“My jaw hit the floor,” recalls Witiak, who was once assistant manager of a rink called Polar Palace, in Boone, North Carolina. “I know something about ice.”

“That idea really hit the chairman’s button,” says Compton. “An ice rink on a ship! It doesn’t belong there, and it’s hard to do — so we should do it! I remember thinking, ‘Thanks for the support. Now how in the world are we going to do that?’ “

In dozens of other places aboard Voyager, that same combination of research and serendipity has produced something distinctive. The moment of inspiration in every case was happenstance, whereas the framework that gave rise to that moment was not.

Royal Caribbean assigns the design of some spaces on the ship to architecture firms whose work appeals to the company. For some of the other spaces, firms are invited to compete by submitting designs. New companies — particularly those with no ship experience — are hired to work on almost every ship.

Voyager’s main theater — three decks of space visible to passengers and an additional deck that includes backstage areas and an orchestra pit — is the work of Boston-based Wilson Butler Lodge Inc. Not only had those designers never worked on a ship, but also “we’d never been on a cruise, or even on a cruise ship,” says principal Scott Wilson, 47. To complete their work for the competition, they ran to a nearby travel agent and got brochures showing ship interiors. Fortunately, however, the subject that they did know well was theater design, so they treated RCCL’s basic specs as if they were the dimensions of an old, gutted theater that was waiting to be rebuilt.

The Vault, Voyager’s outrageous nightclub, is the work of an established hotel-and-cruise firm, Yran & Storbraaten Architects, whose offices are located in an old rowing club in the middle of the Oslo harbor. The centerpiece of the Vault is a two-story enclosed dance floor. The inside walls have video screens, speakers, smoke machines, and mats of translucent, glow-in-the-dark tendrils. “It’s an enveloping kinetic wall,” says Trond Sigurdsen, 41, a senior architect who helped design the nightclub. “It’s like a thunderstorm in there.” Sigurdsen completed the basic design in one night after RCCL rejected a tamer version.

Arkitektbyran, a Swedish firm that had originally worked on land-based designs, has been doing pool-deck areas on RCCL ships for eight years. Harri Kulovaara invited the firm to be one of three outside companies to come up with a complete, general plan for Voyager. Given a blank sheet of paper and some basic dimensions and capacities, what would Arkitektbyran’s designers come up with? One of the ideas that they offered: Design pool decks so that people could listen to music outside — and dance — at night.

In the end, Kulovaara chose Arkitektbyran to design all of the outdoor decks and kids’ areas on Voyager. The all-day diner, which is convenient to the extensive kids’ facilities, became Johnny Rockets. Designers also proposed the in-line skating track on Deck 13, the unusual tiered sunning areas that are between Decks 11 and 12, and the poolside bandstand on Deck 11. In addition, they submitted five full pool-deck designs for Voyager before one design was chosen.

A rock-climbing wall was in Arkitektbyran’s first proposal for the outdoor decks. Lars Iwdal, 51, chief architect and owner of Arkitektbyran, suggested a wall 6 meters high — less than 20 feet tall. “Richard Fain said, ‘If there is anyone on this ship who has done any climbing, a 6-meter wall will be a joke. I want a climbing wall. It has to be at least 10 meters high.’ ” Iwdal did some rock climbing and discovered that Fain was right. The wall that runs up the back of Voyager’s main funnel, arcing over itself, is 10 meters — almost 33 feet — high.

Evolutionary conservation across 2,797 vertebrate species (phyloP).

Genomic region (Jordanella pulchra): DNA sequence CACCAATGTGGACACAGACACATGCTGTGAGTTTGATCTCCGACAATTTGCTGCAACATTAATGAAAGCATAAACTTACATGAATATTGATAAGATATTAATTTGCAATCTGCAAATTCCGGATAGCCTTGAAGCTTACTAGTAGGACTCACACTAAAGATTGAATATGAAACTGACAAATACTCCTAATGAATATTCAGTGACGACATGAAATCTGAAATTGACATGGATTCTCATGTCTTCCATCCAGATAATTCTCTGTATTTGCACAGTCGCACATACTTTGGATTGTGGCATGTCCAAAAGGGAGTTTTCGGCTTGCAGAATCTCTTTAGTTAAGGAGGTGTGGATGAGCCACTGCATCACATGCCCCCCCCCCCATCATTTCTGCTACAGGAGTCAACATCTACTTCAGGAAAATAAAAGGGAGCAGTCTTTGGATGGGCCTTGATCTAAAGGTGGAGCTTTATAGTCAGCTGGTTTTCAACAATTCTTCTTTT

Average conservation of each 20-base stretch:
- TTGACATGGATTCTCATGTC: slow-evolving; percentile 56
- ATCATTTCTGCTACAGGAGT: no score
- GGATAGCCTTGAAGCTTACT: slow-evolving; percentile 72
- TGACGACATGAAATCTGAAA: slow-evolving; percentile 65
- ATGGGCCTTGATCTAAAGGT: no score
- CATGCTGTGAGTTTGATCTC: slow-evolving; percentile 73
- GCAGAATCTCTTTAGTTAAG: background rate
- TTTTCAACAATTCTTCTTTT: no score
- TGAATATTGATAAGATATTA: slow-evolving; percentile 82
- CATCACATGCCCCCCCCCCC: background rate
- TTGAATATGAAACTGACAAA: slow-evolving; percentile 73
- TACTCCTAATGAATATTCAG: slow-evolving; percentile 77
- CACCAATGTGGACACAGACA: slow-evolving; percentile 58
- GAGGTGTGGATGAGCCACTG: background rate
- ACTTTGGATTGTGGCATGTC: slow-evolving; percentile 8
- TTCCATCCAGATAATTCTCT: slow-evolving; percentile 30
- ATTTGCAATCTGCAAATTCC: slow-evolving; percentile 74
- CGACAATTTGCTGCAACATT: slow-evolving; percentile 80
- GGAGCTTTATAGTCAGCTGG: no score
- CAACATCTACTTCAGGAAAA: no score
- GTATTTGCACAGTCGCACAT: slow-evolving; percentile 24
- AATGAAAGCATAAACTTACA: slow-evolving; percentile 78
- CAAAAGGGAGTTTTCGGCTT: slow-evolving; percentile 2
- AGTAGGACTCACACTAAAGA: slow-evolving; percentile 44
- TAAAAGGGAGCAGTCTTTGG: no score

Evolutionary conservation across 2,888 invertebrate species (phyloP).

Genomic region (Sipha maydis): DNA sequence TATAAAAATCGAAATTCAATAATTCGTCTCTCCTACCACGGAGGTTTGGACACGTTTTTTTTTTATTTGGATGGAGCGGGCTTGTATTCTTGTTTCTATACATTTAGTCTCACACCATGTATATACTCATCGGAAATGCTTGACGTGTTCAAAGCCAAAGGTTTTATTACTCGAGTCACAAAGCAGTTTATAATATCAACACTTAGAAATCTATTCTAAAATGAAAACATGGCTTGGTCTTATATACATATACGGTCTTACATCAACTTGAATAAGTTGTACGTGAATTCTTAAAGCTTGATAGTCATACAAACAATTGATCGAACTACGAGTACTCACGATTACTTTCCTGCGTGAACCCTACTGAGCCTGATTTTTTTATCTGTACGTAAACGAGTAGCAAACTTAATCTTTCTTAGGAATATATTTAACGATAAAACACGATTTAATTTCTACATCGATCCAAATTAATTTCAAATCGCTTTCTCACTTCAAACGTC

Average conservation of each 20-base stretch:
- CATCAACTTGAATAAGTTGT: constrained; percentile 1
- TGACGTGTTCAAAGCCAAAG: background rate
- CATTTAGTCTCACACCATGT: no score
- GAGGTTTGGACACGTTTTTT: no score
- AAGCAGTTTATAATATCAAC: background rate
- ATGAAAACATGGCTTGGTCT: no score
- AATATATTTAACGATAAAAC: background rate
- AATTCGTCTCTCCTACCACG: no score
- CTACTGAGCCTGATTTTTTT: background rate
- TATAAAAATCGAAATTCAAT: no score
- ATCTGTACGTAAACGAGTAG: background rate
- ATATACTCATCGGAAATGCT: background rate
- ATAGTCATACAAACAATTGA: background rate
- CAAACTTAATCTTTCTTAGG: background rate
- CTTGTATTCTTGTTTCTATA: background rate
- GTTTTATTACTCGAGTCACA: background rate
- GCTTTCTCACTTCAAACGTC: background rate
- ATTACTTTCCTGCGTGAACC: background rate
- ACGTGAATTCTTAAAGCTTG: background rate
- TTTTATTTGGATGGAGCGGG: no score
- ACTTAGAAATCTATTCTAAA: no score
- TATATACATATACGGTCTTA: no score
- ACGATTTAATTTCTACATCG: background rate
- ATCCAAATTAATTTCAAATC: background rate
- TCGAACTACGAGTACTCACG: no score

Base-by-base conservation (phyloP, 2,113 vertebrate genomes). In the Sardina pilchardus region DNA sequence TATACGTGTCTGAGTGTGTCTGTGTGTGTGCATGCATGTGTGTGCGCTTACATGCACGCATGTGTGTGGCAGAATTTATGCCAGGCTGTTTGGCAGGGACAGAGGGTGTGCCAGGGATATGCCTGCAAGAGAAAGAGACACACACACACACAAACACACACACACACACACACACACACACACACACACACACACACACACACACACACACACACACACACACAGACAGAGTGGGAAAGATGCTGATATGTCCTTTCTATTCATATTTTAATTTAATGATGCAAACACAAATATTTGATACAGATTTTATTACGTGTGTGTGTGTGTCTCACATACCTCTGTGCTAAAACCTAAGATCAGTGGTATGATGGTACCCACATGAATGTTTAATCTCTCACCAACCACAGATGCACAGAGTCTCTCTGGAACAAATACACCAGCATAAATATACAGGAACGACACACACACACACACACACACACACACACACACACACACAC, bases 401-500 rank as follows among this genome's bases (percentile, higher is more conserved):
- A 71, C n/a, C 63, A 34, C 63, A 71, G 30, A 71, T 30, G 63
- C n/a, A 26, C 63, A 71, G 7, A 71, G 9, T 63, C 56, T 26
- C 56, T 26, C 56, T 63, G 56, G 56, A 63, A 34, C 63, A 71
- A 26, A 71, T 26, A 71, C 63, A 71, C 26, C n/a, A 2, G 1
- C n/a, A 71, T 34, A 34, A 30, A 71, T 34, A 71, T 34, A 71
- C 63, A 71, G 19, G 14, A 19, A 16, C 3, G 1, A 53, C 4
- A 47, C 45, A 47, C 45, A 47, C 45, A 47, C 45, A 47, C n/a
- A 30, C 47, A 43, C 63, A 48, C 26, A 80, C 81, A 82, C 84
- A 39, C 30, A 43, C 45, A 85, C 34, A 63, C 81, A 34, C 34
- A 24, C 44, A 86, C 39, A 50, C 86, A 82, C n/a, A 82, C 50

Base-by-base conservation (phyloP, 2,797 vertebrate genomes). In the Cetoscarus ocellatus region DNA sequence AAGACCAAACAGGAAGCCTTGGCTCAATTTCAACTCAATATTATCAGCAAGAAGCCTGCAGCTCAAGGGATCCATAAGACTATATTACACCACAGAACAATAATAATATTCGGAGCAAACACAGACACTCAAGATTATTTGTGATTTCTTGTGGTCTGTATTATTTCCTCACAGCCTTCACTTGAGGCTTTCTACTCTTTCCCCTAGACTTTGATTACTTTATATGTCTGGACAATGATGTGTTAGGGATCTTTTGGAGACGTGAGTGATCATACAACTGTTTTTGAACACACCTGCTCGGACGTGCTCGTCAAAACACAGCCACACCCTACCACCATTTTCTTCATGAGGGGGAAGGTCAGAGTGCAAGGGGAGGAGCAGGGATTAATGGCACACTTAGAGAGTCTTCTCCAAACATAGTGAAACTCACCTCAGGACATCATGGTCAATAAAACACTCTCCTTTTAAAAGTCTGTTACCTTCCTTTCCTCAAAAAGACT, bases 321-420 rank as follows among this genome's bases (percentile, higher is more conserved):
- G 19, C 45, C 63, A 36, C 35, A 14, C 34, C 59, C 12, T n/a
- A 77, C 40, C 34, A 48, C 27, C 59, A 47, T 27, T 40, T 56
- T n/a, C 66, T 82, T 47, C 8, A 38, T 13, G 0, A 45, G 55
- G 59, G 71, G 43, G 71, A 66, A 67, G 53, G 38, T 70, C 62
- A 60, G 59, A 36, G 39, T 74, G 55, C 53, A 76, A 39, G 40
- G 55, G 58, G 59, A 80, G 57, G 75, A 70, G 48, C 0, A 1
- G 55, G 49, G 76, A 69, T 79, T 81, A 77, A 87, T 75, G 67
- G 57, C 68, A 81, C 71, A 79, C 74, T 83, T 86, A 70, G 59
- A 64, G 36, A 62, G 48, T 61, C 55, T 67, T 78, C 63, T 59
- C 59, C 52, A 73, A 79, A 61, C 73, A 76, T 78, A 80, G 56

As Voyager’s features multiplied — conference center, wedding chapel, basketball court, and all the rest — so did its dimensions. The early discussions envisioned a ship of 100,000 tons. “We never said, ‘Let’s see how big we can build this ship,’ ” says Adam Goldstein, 40, RCCL’s senior VP of total guest satisfaction. “We said, ‘Here are the diverse things people will do on a vacation if they have the opportunity.’ It was not within our plans to build a ship that was roughly 140,000 tons — but that’s how big it needed to be to capture all of the opportunities.”

There’s no one at Royal Caribbean who is under the impression that anyone will take a cruise on Voyager just because it has an ice-skating rink. Not even the most devoted rock climbers will decide to vacation on Voyager just to scale its climbing wall. No one will choose the ship because of the engineering marvel that is the Royal Promenade, or because it boasts a gym and health spa that’s the size of a small Wal-Mart.

Indeed, any one of those features, taken alone, seems absurd. Oddly, it is the cumulative impact of all of those features that gives each one its credibility. You are free to be bored on Voyager, to lounge away the afternoon drinking daiquiris by the pool. But you’ve got no reason to be bored if you don’t want to be.

The Project: Steering through Complexity

The quay in Turku, where the Eagle ships are being built, looks like an oversize playroom. All sorts of mechanical stuff — like life-size pieces of Erector sets and Tinkertoys — are scattered everywhere. Twelve shiny propeller blades, each 18 feet long, await installation. Yellow lifeboats are ready for hoisting onto their davits; each is a miniature ship — two stories high, 30 feet long.